Why Japan Never Built A Massive Fleet of World War II Aircraft Carriers

June 6, 2020 Topic: History Region: Asia Blog Brand: The Reboot Tags: Imperial JapanWorld War IIAircraft CarriersJapanese NavyWar

Why Japan Never Built A Massive Fleet of World War II Aircraft Carriers

Japan’s ambitious plan to build aircraft carriers in wartime could not be supported by available resources.

Japan lacked the industrial strength needed to wage a war against the United States. Yet, Japanese military planners seldom considered the limitations to their nation’s construction capabilities. One example is the Imperial Japanese Navy’s June 30, 1942, plan for aircraft carrier construction. The loss of one light and four fleet carriers sunk and one badly damaged at the Battles of the Coral Sea and Midway had shocked naval planners. Warship construction in June 1942 was already minuscule, yet the Navy laid impossible goals on an industrial base patently incapable of meeting expectations.

Mass-Producing the Unryu-class Aircraft Carrier

At the time, Japan was constructing a single, keel-up, purpose-built aircraft carrier. Kawasaki had laid down Taiho on July 10, 1941; she was the only carrier laid down in 1941 and the only ship of her class. That same year, the United States laid down five Essex– class carriers. Taiho was the only nonconversion fleet carrier laid down from 1941 onward by the Japanese versus 24 U.S. Essex– and Midway-class carriers laid down in the same period. Taiho displaced 29,300 tons and was Japan’s only nonconversion, war-built fleet carrier that was similar to (actually bigger than) an Essex. The Japanese Navy commissioned Taiho on March 7, 1944.

Taiho exemplifies Japan’s industrial capabilities. She was the only nonconversion fleet carrier commissioned during the war against 17 U.S. purpose-built fleet carriers. Taiho took 32 months to complete. Essex, laid down less than three months before Taiho, was commissioned in just 20 months. The Japanese Navy ordered two improved Taiho designs in 1942 but then cancelled both. Another attempt, the June 30, 1942, effort, resulted in plans for five modified Taihos. The appearance of these ships in the order of battle was scheduled for 1947 (two ships) and 1948 (three ships), not an encouraging production program. They, too, were never laid down.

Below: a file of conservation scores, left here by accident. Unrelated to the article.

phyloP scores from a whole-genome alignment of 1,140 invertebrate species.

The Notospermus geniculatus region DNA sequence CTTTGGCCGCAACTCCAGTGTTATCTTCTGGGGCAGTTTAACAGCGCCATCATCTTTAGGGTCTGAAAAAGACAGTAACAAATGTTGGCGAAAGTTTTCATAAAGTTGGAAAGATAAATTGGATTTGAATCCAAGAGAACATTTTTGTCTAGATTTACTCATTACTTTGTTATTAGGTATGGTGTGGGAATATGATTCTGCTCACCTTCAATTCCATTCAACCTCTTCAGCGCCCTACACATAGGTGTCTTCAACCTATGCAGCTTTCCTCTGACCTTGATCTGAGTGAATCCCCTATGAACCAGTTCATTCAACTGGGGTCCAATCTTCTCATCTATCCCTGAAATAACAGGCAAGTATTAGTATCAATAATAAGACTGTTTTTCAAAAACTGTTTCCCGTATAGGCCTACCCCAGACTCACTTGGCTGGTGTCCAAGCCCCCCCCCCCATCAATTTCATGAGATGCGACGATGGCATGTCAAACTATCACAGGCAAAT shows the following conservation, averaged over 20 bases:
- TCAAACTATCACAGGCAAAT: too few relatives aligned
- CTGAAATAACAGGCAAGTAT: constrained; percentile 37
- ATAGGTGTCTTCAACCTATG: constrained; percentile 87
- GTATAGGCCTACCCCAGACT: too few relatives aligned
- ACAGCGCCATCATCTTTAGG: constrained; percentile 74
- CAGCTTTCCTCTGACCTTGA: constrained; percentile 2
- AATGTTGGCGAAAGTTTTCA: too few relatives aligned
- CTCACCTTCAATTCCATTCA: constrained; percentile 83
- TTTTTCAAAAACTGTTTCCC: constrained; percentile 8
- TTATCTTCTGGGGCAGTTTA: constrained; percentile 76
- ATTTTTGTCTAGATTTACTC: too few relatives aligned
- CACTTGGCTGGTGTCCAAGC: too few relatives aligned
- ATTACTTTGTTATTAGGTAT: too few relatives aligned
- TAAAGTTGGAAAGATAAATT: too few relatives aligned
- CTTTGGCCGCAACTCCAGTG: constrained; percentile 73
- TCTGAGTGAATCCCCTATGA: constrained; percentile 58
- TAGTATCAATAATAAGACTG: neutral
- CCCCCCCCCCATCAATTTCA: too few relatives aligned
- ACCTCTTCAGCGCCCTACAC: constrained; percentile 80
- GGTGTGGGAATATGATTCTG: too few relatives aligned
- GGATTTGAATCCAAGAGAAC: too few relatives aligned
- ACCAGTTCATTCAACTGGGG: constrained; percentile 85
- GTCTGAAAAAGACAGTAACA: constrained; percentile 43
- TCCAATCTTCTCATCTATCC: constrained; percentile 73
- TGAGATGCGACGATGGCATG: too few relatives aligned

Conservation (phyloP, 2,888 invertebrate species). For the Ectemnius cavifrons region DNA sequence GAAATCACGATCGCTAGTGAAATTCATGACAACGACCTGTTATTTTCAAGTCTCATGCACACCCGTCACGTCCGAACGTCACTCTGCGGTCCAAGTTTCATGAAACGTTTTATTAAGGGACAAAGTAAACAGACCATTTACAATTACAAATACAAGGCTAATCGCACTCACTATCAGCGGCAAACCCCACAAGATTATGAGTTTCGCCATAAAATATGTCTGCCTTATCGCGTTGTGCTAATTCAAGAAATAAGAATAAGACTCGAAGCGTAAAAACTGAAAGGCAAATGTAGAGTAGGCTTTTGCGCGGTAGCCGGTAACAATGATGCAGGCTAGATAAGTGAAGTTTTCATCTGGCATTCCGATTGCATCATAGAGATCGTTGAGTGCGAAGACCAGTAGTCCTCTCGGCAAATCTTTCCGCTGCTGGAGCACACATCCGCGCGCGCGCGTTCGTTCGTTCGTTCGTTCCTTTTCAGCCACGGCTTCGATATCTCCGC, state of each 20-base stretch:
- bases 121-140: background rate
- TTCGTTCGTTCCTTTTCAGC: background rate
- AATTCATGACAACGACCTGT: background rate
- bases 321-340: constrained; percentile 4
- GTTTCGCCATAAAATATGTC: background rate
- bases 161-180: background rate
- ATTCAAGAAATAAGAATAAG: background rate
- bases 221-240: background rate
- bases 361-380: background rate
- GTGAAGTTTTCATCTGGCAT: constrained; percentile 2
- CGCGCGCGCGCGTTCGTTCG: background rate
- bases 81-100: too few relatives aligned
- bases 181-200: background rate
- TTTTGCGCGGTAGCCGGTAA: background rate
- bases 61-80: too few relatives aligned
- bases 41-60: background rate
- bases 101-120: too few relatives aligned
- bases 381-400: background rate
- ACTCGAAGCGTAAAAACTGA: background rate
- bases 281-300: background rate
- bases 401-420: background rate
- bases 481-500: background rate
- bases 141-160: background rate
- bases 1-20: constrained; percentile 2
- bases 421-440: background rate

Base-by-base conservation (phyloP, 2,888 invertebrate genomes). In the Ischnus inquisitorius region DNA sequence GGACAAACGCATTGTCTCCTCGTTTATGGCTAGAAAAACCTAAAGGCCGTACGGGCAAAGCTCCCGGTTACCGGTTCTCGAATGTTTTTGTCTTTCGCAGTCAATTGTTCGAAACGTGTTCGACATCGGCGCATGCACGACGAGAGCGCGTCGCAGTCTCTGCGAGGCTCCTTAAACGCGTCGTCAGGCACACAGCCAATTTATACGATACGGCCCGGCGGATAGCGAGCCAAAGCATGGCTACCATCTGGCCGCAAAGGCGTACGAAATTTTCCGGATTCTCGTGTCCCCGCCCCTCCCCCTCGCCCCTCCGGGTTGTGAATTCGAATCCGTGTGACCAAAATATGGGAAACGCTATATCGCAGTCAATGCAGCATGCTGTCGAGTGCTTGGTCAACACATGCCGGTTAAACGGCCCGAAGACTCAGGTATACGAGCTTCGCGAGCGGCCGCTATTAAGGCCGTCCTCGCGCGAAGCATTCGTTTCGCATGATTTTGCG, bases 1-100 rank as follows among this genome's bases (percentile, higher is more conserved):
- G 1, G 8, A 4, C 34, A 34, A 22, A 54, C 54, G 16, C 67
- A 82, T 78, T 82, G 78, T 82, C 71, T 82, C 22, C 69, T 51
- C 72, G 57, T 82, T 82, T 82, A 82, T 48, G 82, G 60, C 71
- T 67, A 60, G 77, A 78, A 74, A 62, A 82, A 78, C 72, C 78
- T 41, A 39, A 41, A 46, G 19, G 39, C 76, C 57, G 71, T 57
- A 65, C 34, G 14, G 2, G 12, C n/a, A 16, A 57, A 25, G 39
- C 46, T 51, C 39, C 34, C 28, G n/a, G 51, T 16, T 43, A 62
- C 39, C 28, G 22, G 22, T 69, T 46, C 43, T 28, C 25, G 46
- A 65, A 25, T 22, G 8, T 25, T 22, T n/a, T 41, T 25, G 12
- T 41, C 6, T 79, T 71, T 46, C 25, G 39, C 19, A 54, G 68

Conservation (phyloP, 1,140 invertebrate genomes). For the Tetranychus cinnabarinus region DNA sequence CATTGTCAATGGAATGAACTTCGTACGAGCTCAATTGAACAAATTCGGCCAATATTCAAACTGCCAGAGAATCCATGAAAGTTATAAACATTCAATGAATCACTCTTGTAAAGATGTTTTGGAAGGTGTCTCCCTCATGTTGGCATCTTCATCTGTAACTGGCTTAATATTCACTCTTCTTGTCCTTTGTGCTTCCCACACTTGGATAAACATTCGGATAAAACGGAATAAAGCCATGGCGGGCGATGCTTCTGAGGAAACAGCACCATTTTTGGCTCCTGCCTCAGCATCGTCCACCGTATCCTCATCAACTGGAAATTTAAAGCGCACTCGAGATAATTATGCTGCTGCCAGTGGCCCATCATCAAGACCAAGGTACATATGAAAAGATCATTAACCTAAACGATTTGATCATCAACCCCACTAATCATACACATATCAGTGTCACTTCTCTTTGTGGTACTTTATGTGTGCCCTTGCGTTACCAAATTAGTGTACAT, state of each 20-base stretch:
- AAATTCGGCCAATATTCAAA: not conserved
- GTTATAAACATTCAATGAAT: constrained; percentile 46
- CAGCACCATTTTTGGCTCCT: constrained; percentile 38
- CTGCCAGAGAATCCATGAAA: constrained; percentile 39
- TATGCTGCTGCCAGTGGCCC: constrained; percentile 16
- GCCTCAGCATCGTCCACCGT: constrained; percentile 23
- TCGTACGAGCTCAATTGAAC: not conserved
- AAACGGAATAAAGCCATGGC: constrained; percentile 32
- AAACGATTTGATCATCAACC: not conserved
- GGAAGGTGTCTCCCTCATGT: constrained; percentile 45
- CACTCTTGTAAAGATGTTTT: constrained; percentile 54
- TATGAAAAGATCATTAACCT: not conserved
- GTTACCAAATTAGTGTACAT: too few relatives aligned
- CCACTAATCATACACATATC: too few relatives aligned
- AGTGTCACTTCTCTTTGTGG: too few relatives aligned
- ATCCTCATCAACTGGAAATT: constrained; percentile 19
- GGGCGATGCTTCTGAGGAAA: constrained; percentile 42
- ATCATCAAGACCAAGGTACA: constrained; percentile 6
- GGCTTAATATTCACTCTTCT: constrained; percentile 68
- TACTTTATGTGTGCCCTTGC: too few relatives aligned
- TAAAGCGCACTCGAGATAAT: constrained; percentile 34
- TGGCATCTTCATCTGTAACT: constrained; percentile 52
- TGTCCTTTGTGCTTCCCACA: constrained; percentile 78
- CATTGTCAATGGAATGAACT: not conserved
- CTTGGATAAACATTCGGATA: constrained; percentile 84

Regardless of actual performance, Japanese naval construction priorities in 1942 went to air strength, and that strength included aircraft carriers. There is quite a lead time in budgeting, planning for materials, and movement of materials to a shipyard before workers can lay a keel. It was not until late 1942 that Japan’s carrier program went into high gear, spurred by Midway and the June construction plan. Yards began the first three semi-fleet carriers of the new Unryu class. The keels of Unryu, Amagi, and Katsuragi were laid on August 1, October 1, and December 8, respectively.

With a standard displacement of about 17,150 tons, the Unryu-class carriers were based on the prewar, two-ship Hiryu class, with improvements. The Unryu class fell short of the capabilities of both an Essex that displaced 27,500 tons standard and below the Japanese carriers Shokaku and Zuikaku at 25,675 tons standard. Unryu-class carriers were similar in displacement to, but lighter than, the original Yorktown class of 19,872 tons. The Japanese did not really expect the Unryu class to perform as full-fledged fleet carriers; the Taiho class would do that. In accordance with Japan’s post-conquest strategic defensive posture, Unryu-class carriers would be the core of anticonvoy strike groups supported by cruisers and destroyers.

These three Unryu-class carriers were the first of a mass production run. The Japanese originally expected to build Unryu and 15 more, but then settled on Unryu and 13 more, for a total of 14. The Navy planned to complete two in calendar year 1944, five in 1945, four in 1946, two in 1947, and one in 1948. Nine or more would be under construction during peak production. The plan to construct 14 Unryu-class carriers counted on a number of assumptions. Shipyards needed steel from imported raw materials. Industrial power had to come from Home Island oil, hydroelectric, and coal. The training base had to produce trained pilots, sailors, and mechanics. Aircraft manufacturers had to produce carrier aircraft. Shipyards needed skilled labor, yard space (there had better not be too much repair work to interfere), and ship power plants. Once completed, the ships needed oil and escorts. As with so many Japanese assumptions, all these failed to materialize.

Too Many Carriers, Too Few Escorts